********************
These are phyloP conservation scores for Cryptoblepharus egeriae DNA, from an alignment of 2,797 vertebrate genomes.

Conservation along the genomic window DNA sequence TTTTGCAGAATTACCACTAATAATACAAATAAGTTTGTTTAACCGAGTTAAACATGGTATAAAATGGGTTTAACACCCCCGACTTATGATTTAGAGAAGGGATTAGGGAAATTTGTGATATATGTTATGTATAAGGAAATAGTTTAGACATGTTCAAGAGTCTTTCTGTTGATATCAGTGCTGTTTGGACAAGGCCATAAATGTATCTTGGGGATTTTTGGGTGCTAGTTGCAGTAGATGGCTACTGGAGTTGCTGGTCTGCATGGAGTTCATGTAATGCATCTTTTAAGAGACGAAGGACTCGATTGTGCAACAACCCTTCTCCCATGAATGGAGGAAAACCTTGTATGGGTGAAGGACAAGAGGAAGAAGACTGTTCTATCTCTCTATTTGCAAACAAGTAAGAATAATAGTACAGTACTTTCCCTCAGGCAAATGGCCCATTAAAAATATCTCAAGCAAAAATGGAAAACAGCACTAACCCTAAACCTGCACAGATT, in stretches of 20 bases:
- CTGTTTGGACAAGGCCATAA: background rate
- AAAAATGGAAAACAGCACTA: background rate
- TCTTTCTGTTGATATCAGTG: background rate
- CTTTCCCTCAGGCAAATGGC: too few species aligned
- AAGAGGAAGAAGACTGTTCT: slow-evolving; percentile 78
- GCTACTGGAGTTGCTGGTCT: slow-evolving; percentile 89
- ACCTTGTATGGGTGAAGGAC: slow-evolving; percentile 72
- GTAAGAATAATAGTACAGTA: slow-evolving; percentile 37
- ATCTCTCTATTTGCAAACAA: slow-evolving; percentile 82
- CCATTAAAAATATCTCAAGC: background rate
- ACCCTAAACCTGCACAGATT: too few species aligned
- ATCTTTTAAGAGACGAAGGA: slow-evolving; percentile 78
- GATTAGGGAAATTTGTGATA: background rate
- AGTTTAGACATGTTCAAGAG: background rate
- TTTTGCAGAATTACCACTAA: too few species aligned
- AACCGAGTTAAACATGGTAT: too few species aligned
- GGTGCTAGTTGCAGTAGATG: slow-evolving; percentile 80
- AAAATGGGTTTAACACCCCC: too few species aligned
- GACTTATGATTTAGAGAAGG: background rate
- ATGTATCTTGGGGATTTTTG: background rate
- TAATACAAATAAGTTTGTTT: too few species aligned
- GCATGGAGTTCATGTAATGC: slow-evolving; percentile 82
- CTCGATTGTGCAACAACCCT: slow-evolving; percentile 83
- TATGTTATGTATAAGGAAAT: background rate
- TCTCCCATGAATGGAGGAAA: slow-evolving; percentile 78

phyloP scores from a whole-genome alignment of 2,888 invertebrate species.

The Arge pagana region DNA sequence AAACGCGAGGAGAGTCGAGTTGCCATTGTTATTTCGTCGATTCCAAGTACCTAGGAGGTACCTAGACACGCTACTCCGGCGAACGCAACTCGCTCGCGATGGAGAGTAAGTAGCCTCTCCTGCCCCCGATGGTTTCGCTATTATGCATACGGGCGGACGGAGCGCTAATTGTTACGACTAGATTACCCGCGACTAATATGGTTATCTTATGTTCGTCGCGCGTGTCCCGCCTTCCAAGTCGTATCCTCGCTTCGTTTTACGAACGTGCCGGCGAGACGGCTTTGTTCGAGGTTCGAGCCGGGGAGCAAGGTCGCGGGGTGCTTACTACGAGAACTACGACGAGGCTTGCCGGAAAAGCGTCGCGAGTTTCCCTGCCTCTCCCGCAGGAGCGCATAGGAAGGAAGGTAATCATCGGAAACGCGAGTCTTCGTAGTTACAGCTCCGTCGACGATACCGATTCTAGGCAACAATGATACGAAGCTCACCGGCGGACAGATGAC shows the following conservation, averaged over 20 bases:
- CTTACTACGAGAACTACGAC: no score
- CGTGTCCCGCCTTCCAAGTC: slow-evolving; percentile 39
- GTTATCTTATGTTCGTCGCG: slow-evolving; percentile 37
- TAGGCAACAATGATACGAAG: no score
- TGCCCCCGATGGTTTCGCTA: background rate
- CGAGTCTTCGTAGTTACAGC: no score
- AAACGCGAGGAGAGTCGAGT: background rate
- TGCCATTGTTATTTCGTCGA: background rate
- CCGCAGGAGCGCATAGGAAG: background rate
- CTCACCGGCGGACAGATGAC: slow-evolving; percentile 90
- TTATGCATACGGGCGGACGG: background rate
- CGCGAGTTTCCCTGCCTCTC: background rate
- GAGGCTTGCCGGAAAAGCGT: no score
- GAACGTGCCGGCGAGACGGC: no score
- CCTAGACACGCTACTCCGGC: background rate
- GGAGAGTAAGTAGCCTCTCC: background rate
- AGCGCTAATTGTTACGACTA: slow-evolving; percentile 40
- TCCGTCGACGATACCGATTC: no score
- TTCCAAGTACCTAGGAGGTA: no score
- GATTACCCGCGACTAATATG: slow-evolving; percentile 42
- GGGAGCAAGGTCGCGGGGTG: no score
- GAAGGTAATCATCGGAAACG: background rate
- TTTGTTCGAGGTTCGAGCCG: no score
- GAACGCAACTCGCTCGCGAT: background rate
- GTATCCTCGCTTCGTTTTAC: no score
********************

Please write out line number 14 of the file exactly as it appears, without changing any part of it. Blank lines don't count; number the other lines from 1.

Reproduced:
- ATCTTTTAAGAGACGAAGGA: slow-evolving; percentile 78